• To pilot a dietary intake tool to record the daily intake of food and beverages for children.
  • To explore the childhood anaemia health literacy of health practitioners and community members.
  • To gain an understanding of the factors influencing the low implementation of childhood anaemia screening and treatment guidelines. 
Research questions:
  1. Was video recording of meal preparation and eating, including breast feeding and drinks consumed, an acceptable dietary tool to use in communities?
  2. Were focus groups an acceptable method to obtain information on anaemia health literacy and the low uptake of anaemia screening and treatment guidelines or will individual in-depth semi-structured interviews be a more appropriate method, or do we need both methods?

We were able to establish that the use of photographs or video recordings was an acceptable tool to provide evidence on the dietary intake of children. Families did not find this tool culturally unacceptable, however cultural obligations often prevented them from taking photographs or video recordings of dietary intake. Through group and individual interviews we were able to establish that there was broad community knowledge of anaemia that was more specialized for health practitioners. Community members and health practitioners had a good understanding of what foods prevent and treat anaemia however further exploration of their knowledge is required to identify barriers that prevent people from eating iron rich food.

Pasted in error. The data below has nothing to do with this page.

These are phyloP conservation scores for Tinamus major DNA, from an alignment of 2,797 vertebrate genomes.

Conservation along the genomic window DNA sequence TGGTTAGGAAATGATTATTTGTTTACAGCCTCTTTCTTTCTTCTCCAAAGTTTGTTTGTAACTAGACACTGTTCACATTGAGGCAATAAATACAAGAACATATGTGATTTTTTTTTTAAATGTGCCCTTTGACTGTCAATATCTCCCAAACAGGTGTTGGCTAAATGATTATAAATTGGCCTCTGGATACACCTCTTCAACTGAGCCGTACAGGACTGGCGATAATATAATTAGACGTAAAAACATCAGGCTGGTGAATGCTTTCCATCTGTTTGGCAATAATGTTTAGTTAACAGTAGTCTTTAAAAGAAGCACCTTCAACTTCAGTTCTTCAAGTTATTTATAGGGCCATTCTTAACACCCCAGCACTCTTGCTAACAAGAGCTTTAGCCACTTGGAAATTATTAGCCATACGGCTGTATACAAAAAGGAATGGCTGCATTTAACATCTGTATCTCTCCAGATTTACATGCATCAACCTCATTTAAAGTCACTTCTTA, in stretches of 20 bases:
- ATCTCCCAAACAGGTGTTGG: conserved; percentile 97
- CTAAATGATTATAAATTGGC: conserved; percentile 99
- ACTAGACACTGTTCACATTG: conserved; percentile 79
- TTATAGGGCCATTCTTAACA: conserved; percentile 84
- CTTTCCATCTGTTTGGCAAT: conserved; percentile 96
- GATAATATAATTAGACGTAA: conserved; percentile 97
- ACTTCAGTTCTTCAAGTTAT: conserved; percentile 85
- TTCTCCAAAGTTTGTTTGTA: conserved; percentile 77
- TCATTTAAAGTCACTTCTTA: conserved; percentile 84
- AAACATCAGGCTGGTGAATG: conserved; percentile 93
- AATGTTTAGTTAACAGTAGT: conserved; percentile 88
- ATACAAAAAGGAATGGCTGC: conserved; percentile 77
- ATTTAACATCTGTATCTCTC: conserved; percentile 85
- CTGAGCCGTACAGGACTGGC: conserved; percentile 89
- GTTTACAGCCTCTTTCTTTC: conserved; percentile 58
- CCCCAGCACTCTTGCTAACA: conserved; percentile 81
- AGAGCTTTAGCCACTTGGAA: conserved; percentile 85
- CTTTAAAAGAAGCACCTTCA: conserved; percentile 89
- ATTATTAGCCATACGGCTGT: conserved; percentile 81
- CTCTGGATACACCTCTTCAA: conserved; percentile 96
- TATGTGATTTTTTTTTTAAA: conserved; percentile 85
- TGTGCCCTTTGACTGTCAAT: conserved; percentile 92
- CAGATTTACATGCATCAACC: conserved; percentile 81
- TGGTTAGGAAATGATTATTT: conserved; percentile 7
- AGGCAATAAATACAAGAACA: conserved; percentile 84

Knowledge of common causes and medical treatments for anaemia were known, however this knowledge was often limited to the personal experience of the community member or the speciality area of the health practitioner. Improvements in health practitioner knowledge and processes for follow-up care with adaptations to the electronic health record system are recommended to improve the implementation of the anaemia screening and treatment guidelines. 

Chief investigator:
Project manager:
Contact information:
Project dates:

The project ran from March - December 2013.

  • The Lowitja Institute
  • ABCD National Partnership Project
  • The Centre for Child Development and Education
  • Miwatj Health Aboriginal Corporation.